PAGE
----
When I began teaching at Northbrook High School four years ago, I entered a high school with a high percentage of English language learners in which I had the task of teaching chemistry to --a whole new language itself. With this new challege and a desire to give my students my best, my fascination and interest in literacy began. How could I as a chemistry teacher help students with both general English literacy and scientific literacy?
This summer my fascination continues and I have begun reading a book entitled, The Right to Literacy in Secondary Schools: Creating a Culture of Thinking. (It is edited by Suzanne Plaut.)
Here are a couple of her opening thoughts:
"Our youth are truly free only when they are fully literate--when they are able to not only observe but comprehend, and not only comprehend but evaluate, or take a critical stance; when they can ask about the author's or source's bias and viewpoints, note which voices are silenced or discounted, examine issues from alternative perspectives, and take action on the basis of what they have learned (McLaughlin and DeVoogd, 2004). Then they can analyze, evaluate, critique and question text.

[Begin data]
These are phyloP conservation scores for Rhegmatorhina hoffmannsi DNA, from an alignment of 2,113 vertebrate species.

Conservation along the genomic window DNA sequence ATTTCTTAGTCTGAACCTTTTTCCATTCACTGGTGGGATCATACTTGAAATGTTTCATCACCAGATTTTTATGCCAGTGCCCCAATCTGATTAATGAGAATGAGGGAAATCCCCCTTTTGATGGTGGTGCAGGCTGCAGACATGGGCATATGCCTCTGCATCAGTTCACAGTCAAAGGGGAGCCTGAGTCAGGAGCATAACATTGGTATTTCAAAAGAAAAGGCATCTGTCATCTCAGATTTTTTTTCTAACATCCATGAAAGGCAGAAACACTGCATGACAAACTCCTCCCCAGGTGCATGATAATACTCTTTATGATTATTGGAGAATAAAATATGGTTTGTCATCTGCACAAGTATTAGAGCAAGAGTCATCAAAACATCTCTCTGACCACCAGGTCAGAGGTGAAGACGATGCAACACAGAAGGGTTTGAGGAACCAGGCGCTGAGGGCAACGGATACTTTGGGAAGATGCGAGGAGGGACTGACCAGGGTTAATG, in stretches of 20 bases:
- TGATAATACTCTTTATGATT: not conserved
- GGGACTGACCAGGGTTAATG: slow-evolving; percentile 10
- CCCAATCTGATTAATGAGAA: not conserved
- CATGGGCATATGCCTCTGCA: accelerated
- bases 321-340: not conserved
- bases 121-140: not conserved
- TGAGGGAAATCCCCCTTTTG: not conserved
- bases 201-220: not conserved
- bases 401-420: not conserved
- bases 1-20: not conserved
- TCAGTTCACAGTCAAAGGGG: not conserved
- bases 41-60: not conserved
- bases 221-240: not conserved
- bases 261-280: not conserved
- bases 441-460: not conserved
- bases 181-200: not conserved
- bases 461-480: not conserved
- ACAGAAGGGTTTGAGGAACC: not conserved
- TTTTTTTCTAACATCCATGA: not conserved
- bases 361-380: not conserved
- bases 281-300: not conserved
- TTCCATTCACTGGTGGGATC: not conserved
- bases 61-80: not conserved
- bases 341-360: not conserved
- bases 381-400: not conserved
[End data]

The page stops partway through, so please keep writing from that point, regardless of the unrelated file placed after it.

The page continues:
Adolescents have the right to such literacy. They have a right to schooling conditions that empower them to achieve it. And they have a right to what that literacy makes possible for them within and beyond school."
Again, I have only just begun reading but I am excited to continue reading and see what I comprehend, evaluate, critique and question as I go. I hope to increase my literacy to better foster literacy of my students in the upcoming school year.